Railway bridge over the river Po, Italy. Image by mariobonotto on 123rf
The effects of the drought conditions in many European countries are being felt in the hydropower generation sector, with low water levels in reservoirs constraining many producers.
On 12 August the European Centre for Medium-Range Weather Forecasts (ECMWF) said, “The drought that started in early summer as a consequence of low precipitation amounts over four consecutive seasons across Europe is persisting into late summer.
“The precipitation deficit is still severe, causing low soil moisture, high vegetation stress, low river flows and water shortages in many areas across Europe. The extended-range hydrological forecasts from the Copernicus Emergency Management Service show that this situation is likely to continue into the late summer for most of western Europe.”
The most recent data available from the European Drought Observatory (from the third 10-day period in July 2022) indicates 47% of the European Union territory is in warning conditions and 17% is in alert conditions.
The warning condition equates to a soil moisture deficit and the alert condition equates to vegetation stress following soil moisture and vegetation deficit.
In a report released on 13 July, EDO said, “Dry conditions are related to a wide and persistent lack of precipitation combined with early heat waves in May and June.” The report also said, “Reduced stored water volume has had severe impacts on the energy sector for both hydropower generation and cooling systems of other power plants.” And the report forecasted drier than normal water conditions for the next three months in “large areas of Europe.”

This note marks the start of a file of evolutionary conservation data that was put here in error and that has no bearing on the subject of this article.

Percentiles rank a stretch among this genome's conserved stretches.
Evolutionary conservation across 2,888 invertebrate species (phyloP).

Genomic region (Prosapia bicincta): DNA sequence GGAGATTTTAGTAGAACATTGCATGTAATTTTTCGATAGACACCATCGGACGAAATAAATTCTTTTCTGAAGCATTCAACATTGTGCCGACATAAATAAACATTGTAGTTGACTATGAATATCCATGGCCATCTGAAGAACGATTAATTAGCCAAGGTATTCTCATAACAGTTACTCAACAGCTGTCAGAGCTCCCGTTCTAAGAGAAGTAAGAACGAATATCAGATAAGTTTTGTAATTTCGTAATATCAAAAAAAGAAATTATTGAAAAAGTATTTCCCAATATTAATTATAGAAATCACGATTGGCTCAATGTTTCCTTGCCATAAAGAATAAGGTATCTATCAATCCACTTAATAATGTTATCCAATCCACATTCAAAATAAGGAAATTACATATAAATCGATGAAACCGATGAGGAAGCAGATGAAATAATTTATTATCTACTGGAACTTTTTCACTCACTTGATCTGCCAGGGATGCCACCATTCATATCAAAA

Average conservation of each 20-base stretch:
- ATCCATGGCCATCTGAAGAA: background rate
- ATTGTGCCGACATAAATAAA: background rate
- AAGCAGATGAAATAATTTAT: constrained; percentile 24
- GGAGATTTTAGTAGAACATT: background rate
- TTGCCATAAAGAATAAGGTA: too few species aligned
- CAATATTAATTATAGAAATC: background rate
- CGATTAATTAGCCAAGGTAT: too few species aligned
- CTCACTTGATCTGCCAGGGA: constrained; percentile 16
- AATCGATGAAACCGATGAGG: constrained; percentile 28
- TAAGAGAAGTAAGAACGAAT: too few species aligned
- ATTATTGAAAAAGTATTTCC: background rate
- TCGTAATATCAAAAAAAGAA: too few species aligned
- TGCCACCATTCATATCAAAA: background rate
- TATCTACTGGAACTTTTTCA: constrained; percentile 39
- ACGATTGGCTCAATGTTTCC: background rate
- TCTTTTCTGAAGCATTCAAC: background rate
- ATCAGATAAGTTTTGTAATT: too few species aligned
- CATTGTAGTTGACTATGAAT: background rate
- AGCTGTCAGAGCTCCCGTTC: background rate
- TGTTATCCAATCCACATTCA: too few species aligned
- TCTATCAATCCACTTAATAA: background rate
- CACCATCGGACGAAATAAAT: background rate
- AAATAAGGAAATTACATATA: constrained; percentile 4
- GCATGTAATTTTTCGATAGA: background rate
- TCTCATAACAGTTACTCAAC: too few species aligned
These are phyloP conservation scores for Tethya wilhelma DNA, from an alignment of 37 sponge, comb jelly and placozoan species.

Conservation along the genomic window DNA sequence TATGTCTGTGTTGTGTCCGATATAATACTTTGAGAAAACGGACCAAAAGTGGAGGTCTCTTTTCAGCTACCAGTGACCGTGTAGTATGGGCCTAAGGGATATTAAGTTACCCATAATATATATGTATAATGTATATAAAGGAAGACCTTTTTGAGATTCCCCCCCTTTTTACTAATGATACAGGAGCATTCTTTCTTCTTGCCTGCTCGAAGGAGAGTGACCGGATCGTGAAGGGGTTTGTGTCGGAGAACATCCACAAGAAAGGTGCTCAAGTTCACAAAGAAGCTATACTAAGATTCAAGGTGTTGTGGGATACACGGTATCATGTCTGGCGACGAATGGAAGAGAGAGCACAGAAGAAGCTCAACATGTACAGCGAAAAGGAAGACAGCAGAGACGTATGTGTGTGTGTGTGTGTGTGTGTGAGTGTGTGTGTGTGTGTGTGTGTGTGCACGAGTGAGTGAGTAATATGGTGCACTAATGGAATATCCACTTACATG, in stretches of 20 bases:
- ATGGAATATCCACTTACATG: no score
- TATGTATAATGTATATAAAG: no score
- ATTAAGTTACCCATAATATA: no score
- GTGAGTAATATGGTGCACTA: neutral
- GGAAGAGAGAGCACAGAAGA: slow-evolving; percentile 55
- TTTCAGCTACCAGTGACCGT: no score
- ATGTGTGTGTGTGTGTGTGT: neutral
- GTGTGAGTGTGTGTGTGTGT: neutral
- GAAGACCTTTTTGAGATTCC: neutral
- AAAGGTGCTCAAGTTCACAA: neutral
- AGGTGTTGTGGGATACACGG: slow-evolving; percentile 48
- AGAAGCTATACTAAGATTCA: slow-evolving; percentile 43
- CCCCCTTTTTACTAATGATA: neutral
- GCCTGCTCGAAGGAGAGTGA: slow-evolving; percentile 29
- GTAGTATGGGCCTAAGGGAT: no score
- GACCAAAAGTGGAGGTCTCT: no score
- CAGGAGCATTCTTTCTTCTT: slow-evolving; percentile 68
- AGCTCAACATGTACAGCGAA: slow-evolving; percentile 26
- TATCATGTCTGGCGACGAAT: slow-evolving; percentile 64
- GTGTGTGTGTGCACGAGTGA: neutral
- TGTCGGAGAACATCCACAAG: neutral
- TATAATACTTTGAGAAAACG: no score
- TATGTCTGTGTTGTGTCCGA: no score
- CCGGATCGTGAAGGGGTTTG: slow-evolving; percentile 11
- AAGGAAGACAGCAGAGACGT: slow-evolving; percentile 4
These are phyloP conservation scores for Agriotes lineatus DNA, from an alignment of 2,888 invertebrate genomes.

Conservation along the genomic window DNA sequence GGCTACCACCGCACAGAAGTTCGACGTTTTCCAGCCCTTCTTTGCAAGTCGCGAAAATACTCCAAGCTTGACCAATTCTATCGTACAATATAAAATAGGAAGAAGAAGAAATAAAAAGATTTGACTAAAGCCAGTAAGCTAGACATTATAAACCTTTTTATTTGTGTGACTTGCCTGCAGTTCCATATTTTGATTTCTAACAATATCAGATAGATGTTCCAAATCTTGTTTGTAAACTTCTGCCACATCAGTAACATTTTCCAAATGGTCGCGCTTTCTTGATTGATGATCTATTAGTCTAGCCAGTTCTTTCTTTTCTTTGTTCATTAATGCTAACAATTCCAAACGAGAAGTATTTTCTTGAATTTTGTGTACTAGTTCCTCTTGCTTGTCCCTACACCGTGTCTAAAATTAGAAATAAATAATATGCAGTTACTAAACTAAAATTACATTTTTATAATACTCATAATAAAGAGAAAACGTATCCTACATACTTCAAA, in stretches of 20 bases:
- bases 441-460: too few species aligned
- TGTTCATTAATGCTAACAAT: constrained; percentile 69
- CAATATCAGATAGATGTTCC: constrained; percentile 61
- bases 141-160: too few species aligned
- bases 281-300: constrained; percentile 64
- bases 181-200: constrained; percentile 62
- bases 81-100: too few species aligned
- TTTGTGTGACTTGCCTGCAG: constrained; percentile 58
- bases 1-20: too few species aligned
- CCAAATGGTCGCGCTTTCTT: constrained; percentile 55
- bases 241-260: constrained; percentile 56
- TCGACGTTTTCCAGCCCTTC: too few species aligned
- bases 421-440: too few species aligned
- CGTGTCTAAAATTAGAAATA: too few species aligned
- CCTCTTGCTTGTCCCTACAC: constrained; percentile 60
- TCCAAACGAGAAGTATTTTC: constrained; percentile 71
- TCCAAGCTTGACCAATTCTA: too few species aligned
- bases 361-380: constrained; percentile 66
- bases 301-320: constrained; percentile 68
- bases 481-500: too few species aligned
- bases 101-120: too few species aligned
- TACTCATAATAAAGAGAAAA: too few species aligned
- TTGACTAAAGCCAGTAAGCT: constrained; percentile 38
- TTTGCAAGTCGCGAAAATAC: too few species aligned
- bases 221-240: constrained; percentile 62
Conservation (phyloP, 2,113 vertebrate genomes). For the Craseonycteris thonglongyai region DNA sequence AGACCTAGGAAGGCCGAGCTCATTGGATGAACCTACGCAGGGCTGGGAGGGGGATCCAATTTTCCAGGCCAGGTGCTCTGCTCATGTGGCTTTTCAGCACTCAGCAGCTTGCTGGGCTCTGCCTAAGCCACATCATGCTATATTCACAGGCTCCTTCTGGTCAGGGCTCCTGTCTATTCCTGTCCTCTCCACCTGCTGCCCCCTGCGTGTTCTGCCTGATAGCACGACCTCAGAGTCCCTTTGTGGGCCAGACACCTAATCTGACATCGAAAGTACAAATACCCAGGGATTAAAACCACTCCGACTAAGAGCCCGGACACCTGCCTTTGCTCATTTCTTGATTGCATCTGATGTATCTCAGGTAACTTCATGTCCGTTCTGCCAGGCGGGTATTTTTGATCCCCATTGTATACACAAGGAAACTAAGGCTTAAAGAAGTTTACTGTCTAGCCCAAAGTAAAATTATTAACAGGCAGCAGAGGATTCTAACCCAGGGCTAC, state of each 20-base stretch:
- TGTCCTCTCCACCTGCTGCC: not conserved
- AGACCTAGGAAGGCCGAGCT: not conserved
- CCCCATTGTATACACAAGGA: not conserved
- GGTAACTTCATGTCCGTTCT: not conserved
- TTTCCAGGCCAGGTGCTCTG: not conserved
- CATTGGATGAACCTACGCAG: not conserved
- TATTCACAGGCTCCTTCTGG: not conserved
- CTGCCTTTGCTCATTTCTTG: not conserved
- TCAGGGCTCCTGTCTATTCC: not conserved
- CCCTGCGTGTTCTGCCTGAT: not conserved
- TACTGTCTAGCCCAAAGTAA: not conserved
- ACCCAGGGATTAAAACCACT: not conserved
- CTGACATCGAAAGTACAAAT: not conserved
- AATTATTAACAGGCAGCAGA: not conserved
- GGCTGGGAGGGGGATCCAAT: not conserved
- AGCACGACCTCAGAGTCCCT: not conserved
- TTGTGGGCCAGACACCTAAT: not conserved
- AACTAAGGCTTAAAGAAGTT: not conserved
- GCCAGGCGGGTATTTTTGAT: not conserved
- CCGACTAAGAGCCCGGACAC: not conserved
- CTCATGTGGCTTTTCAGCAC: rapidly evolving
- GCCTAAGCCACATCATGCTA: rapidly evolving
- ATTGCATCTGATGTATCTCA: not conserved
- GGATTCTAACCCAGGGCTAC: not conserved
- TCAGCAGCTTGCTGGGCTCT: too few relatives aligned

In specific instances of hydroelectric power being affected, the report said that in Italy, “Insufficient water availability led to a reduction or halt of operations for both hydro- and thermo-electric power production.” And, “In Portugal, hydroelectric energy stored in water reservoirs is at half the average of the previous seven years.”
Other reports indicate the supply of water in hydropower reservoir supplies, which are responsible for about 90% of Norway’s electricity, has dropped to the lowest point in 25 years. Hydroelectric producers in that country have cut generation to conserve water.
Over the longer term, the ECMWF said, “Our long-range, or seasonal, forecasts, which provide information on conditions up to seven months ahead, show that warmer-than-average temperatures are likely to persist over much of Europe until October, with southern and northern regions experiencing warmer-than-average temperatures to the end of the year. Precipitation is likely to remain lower than average in Portugal, as well as western parts of Spain and France.”